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The subsequent, 21st century success in Ecuador, Bolivia, and Venezuela of equally radical, socialist policy objectives to confiscate property, eliminate freedom of the press, and through constitutional changes cement institutions systems in place through which which ruling socialist parties retain extreme advantages in winning re-elections through control of courts, legislatures, election commissions, and even the media, were also all publicly part of Allende's vision for Chile decades earlier.
The fact that such policy objectives through non-violent, majoritarian politics were all eventually successfully implemented in Venezuela, Bolivia, and Ecuador a few decades later, explicitly following Allende's model and learning from his mistakes, shows that the threat perceived by people of moderate or higher wealth in Chile at the time was perfectly rational.
Without excusing the horrendous, criminal mistake that Pinochet turned out to be, if you were at least moderately wealthy at the time in Chile, you had a very good reason to be asking the US Embassy for help in getting rid of the mobs of goons with the power of the state who were taking away your life's savings and work, as happened to many people in Chile after Allende was elected.
Likewise, for those of us who have farms of that size in Ecuador, Bolivia, or Venezuela today, it makes perfect sense, moral or not, to want overthrow the "21st Century Socialism" governments by any means necessary as our property gets confiscated and our advocates are jailed for speaking out against government corruption and things like that. Or, for those of us living in the US today, we have an equally rational reason, regardless of morality or legitimacy, to want to overthrow Trump's fascist administration before anything worse happens. Many people in Chile felt the same back then about Allende, and with perfectly good reason.
Land reform is popular in Latin America because it is practical for the people. 80 hectares is not a tiny farm. It is about 200 acres. The problem is that a lot of people, freshly given such a plot of land, would not immediately be able to make productive use of it. That would cause a drop in agricultural productivity in the country which would hurt everyone. And there will always be economies of scale for some types of agricultural endeavors.
The problem with a gradual approach is that it would likely be overturned before it bore fruit by the large land owners who would naturally be opposed. That is a recipe for bloodshed. It would seem that an alternative should be found - one superior to a repeat of the events of '72 except with a different set of victims.
It is quite reasonable to consider land as something that is a public common good and that the right to exclusive use should be a privilege obtained at a cost. That cost, in the form of a tax, could finance a gradual approach that included education and training before being able to undertake running your own farm, which, after all, would then also be paying the same tax, perhaps phased in over five or ten years. And, with good education, many more opportunities should open for young adults in non-agricultural occupations. But such a probaram would also be opposed by the beneficiaries of the existing system.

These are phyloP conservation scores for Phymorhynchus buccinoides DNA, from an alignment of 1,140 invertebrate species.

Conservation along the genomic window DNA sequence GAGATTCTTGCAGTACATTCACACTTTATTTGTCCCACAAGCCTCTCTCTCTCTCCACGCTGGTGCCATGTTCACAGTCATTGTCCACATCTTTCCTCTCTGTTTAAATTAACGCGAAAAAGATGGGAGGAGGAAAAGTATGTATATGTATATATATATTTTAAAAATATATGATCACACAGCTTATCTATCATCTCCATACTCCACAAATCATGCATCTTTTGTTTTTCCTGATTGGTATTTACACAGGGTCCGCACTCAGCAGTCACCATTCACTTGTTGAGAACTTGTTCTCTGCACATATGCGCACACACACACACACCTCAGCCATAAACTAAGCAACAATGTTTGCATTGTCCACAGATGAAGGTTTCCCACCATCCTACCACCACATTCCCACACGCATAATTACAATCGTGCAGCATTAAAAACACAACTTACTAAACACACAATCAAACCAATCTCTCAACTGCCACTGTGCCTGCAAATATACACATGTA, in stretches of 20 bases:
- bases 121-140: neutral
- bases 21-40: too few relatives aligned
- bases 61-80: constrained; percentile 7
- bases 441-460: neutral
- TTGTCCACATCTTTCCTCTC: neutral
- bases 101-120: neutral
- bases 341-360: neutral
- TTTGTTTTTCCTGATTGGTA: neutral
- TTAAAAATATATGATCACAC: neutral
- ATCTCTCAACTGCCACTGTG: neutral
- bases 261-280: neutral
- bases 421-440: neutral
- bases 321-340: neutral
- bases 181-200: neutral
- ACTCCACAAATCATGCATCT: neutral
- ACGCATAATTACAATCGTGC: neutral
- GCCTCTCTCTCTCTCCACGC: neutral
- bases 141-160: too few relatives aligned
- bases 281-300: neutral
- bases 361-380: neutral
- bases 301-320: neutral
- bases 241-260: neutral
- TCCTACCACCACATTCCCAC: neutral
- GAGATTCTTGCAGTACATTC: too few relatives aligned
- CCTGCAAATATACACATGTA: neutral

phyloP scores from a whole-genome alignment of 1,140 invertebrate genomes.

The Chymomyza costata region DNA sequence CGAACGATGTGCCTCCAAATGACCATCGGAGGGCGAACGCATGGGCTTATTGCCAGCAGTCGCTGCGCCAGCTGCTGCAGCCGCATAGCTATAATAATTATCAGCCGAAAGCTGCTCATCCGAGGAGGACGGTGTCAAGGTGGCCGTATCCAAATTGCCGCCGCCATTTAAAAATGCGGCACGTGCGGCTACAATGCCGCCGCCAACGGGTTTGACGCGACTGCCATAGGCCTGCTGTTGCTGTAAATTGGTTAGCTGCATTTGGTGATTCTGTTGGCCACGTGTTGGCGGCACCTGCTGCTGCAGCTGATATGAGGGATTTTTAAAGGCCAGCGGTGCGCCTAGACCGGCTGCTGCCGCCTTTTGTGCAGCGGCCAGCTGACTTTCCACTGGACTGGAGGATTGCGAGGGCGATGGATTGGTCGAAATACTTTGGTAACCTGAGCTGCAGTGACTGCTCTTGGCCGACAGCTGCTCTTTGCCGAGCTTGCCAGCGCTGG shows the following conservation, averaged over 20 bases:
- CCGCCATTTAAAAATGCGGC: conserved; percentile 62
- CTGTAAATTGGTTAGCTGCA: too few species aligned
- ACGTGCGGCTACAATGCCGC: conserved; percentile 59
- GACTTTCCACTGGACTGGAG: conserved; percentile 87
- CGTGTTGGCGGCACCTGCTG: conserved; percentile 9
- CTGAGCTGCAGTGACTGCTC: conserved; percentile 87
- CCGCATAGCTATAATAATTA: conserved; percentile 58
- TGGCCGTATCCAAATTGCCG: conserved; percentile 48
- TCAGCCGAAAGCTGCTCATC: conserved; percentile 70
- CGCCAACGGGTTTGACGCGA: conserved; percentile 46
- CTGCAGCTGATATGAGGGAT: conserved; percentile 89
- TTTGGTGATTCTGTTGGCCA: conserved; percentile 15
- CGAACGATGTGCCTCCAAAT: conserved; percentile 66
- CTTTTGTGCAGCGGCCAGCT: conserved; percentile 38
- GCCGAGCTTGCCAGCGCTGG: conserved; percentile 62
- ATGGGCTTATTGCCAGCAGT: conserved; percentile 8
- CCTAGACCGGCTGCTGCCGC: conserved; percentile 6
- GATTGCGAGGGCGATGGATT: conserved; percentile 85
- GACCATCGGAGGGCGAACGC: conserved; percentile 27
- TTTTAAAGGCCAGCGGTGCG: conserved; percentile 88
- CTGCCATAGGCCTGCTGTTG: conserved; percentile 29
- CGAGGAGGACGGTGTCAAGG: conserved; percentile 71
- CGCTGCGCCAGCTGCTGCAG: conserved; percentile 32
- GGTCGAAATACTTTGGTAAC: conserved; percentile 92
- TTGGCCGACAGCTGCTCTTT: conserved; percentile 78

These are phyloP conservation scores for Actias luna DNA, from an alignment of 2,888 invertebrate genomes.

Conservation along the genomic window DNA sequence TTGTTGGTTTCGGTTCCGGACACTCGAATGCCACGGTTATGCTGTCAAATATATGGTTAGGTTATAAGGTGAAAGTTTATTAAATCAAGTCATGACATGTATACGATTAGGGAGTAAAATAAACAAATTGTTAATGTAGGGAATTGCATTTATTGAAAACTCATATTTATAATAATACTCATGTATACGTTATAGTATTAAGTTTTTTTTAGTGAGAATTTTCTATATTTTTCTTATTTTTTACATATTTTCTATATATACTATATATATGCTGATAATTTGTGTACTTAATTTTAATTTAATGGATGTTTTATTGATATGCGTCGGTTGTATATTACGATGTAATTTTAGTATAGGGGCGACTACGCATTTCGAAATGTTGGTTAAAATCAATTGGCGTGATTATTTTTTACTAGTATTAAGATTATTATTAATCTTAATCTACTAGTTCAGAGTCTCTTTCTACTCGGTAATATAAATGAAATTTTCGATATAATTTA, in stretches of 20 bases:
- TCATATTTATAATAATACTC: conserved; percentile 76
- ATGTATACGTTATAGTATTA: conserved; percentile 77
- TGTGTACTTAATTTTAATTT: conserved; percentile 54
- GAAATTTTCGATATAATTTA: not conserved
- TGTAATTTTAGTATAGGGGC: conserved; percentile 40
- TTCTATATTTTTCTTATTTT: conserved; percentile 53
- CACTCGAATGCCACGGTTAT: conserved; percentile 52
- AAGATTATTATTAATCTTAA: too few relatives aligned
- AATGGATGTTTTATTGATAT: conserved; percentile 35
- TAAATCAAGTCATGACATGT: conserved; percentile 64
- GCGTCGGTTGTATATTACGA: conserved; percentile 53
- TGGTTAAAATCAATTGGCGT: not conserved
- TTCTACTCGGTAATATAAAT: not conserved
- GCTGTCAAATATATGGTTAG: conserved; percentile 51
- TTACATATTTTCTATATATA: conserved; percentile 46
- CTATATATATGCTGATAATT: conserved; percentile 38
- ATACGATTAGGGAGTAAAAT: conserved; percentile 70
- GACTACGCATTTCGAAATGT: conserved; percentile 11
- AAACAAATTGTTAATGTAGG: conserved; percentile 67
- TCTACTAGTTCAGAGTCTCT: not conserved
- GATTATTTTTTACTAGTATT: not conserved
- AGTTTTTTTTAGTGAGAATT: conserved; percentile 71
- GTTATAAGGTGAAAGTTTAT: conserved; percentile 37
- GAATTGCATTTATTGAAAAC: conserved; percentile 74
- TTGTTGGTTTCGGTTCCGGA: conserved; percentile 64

The great sin in Chile was the slaughter of such a large portion of the intelligentsia of the country in the stadium. The chief US interest served by that action was the protection of profit flows to US corporations and to a tiny number of very wealthy individuals who profited from the existing situation. Those mid-sized land owners should be preserved and/or indemnified.
The types of regimes Allende had and that Equator, Bolivia and Venezuela have do not pose a threat to any US interest other than the economic interests of a few wealthy individuals and the maintenance of the appearance that There Is No Alternative to the current world order. That might be more justifiable were the existing world order functioning a bit more effectively and better serving the interests of all, not just those who can afford to gather in Davos or attend a Bilderberg event. But it manifestly is not.
"It is not necessary to have hope in order to persevere."
In the 1970's the US was weaker politically, in still in a real contest for power over the world it conquered in WWII, due to certain rebellious Communist powers armed with nuclear weapons. A wave of anti-US, democratically elected governments throughout Latin America of the kind that occurred in the mid-2000's would have been very precarious for a US that was still struggling for supremacy with the USSR at the peak of its power.
By 2005, the US was supreme again in the world by any objective measure, with its own military expenditures being more at the time then those of the entire rest of the world combined, while still being a very low percentage of total US GDP historically and compared to other countries. There was no threat from communism, so if some Latin American countries wanted to experiment with it on their own, so be it, was the US foreign policy at the time. President Obama would subsequently make statements to that effect when criticized why he wasn't more harsh with people like Hugo Chavez. But this was not the world in 1970 for a US seeing communism on a winning streak everywhere.
eliminate freedom of the press.
Because of course having five families own all the local language TV stations and newspapers is the very definition of a free press...
Friends come and go. Enemies accumulate.
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